There are other encouraging signs that industries are investing in the wonder material. Since its discovery, there has been a year-on-year, exponential increase in the number of patents filed related to graphene. Some of these detail specialized uses for graphene; DNA sequencing, filtration systems, novel touchscreens. A breakthrough in any of these areas could give graphene the commercial push it needs.

carbon material patents
Carbon-based patents filed from 1970 to 2015. Graphene innovation has yet to catch up with materials such as carbon fiber, but early signs are promising10

Although the hype surrounding a graphene-based future has somewhat faded over the years, there are encouraging signs that we are on the right track. Research into more efficient methods to produce graphene will help reduce costs and improve the quality of the final product, prompting more industries to attempt to harness its power. Graphene could well be the wonder material of the future, but it might take us a little while to get there.

Cover image © 2014 magicalhobo. Licensed under CC-BY.



Reference

  1. Novoselov, K. S., Geim, A. K., Morozov, S. V., Jiang, D., Zhang, Y., Dubonos, S. V., … & Firsov, A. A. (2004). Electric field effect in atomically thin carbon films. Science306(5696), 666-669.
  2. Sundaram, R. S., Gómez‐Navarro, C., Balasubramanian, K., Burghard, M., & Kern, K. (2008). Electrochemical modification of graphene. Advanced Materials20(16), 3050-3053.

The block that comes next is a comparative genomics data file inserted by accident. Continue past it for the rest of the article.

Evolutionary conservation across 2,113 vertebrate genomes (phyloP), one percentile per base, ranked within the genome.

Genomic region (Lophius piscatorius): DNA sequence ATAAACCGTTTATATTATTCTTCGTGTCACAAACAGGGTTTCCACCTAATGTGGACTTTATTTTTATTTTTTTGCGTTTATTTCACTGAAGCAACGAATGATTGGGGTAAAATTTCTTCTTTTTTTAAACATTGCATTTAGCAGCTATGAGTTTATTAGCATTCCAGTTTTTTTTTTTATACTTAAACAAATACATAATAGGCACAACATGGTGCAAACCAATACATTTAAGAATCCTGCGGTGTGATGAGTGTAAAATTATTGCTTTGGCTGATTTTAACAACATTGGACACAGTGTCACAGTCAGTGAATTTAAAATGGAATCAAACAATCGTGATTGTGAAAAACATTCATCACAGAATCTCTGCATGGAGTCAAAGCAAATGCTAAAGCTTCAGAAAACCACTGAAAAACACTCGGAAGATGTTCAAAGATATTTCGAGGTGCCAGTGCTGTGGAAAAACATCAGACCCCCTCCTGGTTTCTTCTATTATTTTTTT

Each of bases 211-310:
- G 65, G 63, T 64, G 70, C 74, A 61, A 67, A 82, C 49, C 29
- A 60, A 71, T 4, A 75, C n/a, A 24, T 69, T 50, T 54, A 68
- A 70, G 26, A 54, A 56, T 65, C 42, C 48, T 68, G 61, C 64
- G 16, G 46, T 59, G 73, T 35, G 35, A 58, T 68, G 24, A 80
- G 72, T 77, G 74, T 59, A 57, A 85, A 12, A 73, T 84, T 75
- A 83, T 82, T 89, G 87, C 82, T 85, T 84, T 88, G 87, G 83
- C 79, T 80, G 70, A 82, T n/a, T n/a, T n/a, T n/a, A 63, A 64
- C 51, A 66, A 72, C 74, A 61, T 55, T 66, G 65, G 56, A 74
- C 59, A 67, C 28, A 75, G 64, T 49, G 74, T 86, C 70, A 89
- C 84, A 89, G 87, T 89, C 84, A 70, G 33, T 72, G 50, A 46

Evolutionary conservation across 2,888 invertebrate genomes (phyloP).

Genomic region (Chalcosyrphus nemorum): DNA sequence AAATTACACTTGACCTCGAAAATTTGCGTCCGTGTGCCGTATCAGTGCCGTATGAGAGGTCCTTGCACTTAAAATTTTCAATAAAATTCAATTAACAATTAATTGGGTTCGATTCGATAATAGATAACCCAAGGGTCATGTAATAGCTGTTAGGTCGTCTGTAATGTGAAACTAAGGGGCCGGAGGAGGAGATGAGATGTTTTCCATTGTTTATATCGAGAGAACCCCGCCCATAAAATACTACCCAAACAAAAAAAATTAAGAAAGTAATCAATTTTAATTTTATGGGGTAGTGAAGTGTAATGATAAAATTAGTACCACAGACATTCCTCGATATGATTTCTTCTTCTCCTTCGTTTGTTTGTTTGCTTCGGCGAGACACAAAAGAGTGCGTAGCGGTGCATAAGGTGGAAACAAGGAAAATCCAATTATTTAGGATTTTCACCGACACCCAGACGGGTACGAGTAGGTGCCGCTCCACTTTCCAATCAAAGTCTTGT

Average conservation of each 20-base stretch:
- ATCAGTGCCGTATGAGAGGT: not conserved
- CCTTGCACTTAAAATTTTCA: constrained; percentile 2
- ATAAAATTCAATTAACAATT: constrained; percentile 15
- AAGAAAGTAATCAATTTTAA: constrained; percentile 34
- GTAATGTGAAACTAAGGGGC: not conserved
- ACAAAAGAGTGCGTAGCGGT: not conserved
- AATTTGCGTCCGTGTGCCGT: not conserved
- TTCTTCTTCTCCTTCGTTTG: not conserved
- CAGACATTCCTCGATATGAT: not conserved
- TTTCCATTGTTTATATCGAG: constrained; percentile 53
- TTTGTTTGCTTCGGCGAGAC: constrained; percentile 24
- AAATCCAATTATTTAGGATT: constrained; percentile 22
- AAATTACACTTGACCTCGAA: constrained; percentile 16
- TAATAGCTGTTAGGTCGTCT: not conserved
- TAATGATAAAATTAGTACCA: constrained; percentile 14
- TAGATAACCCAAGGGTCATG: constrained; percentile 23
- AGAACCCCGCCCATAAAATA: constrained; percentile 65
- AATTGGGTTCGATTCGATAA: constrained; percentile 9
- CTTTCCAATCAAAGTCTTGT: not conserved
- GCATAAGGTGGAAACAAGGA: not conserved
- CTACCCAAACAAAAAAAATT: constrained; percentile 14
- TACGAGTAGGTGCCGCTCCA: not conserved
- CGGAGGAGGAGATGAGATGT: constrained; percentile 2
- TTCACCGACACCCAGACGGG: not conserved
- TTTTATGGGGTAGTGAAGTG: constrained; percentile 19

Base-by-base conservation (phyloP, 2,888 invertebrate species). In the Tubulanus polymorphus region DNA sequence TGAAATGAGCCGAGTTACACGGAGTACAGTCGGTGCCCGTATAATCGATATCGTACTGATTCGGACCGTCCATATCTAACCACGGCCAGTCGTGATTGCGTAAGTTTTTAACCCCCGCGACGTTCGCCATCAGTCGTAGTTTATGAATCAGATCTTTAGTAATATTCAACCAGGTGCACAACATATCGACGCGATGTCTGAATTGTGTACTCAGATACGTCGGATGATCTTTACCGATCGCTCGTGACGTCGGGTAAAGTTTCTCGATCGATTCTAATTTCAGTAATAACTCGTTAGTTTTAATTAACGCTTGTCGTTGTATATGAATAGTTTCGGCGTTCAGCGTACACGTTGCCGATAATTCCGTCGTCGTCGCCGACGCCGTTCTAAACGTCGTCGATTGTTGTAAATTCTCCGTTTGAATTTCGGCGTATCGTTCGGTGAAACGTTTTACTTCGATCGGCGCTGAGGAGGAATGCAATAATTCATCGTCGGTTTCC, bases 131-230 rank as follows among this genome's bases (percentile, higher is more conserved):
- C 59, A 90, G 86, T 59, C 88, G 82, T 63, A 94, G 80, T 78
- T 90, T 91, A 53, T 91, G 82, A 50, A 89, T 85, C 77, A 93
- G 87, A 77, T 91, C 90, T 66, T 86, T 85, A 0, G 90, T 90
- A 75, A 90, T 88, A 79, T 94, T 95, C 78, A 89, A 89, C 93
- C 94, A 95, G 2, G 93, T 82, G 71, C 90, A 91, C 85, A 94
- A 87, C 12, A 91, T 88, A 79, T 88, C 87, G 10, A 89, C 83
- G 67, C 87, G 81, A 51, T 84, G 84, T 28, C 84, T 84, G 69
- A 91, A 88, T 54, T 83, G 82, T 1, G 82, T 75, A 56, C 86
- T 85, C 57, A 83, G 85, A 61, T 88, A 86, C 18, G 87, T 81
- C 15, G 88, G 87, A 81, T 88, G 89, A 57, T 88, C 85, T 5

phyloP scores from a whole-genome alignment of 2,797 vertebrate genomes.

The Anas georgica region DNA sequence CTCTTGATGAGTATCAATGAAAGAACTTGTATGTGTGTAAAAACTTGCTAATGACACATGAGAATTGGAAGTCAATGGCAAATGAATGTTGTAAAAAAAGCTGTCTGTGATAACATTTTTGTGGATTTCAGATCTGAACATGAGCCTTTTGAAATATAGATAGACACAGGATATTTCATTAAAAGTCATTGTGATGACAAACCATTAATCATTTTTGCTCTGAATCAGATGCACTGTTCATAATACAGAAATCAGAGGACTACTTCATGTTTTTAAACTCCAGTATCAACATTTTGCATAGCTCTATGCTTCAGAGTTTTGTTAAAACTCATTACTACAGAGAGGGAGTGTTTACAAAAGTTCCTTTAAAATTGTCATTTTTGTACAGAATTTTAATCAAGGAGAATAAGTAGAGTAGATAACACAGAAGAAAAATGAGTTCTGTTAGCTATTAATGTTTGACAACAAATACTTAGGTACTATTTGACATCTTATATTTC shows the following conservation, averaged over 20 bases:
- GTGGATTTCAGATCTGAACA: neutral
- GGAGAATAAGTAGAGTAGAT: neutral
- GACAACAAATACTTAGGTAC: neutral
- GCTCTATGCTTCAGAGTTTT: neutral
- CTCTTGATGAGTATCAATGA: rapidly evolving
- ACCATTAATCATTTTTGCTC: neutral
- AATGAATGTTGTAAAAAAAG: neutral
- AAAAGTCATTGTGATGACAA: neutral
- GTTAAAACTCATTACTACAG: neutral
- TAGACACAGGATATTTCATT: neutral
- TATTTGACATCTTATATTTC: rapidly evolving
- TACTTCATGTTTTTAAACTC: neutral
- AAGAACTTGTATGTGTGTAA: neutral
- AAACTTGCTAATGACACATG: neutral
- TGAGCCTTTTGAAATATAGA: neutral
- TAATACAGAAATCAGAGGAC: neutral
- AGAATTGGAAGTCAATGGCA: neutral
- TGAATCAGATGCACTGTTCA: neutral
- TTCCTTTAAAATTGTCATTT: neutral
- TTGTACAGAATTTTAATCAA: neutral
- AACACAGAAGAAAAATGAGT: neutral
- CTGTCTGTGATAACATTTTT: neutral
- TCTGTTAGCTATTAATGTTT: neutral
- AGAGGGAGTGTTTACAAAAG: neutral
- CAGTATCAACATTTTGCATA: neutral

3. Chen, G. Y., Pang, D. P., Hwang, S. M., Tuan, H. Y., & Hu, Y. C. (2012). A graphene-based platform for induced pluripotent stem cells culture and differentiation. Biomaterials33(2), 418-427.
  4. Hernandez, Y., Nicolosi, V., Lotya, M., Blighe, F. M., Sun, Z., De, S., … & Boland, J. J. (2008). High-yield production of graphene by liquid-phase exfoliation of graphite. Nature Nanotechnology3(9), 563-568.
  5. Kosynkin, D. V., Higginbotham, A. L., Sinitskii, A., Lomeda, J. R., Dimiev, A., Price, B. K., & Tour, J. M. (2009). Longitudinal unzipping of carbon nanotubes to form graphene nanoribbons. Nature458(7240), 872-876.
  6. Li, Y. L., Kinloch, I. A., & Windle, A. H. (2004). Direct spinning of carbon nanotube fibers from chemical vapor deposition synthesis. Science304(5668), 276-278.
  7. Cai, J., Ruffieux, P., Jaafar, R., Bieri, M., Braun, T., Blankenburg, S., … & Müllen, K. (2010). Atomically precise bottom-up fabrication of graphene nanoribbons. Nature466(7305), 470-473.
  8. Lin, L., Peng, H., & Liu, Z. (2019). Synthesis challenges for graphene industry. Nature Materials18(6), 520-524.
  9. Kauling, A. P., Seefeldt, A. T., Pisoni, D. P., Pradeep, R. C., Bentini, R., Oliveira, R. V., … & Castro Neto, A. H. (2018). The Worldwide Graphene Flake Production. Advanced Materials30(44), 1803784.
  10. Zurutuza, A., & Marinelli, C. (2014). Challenges and opportunities in graphene commercialization. Nature Nanotechnology9(10), 730-734.

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Bill

Great post, thank you for sharing.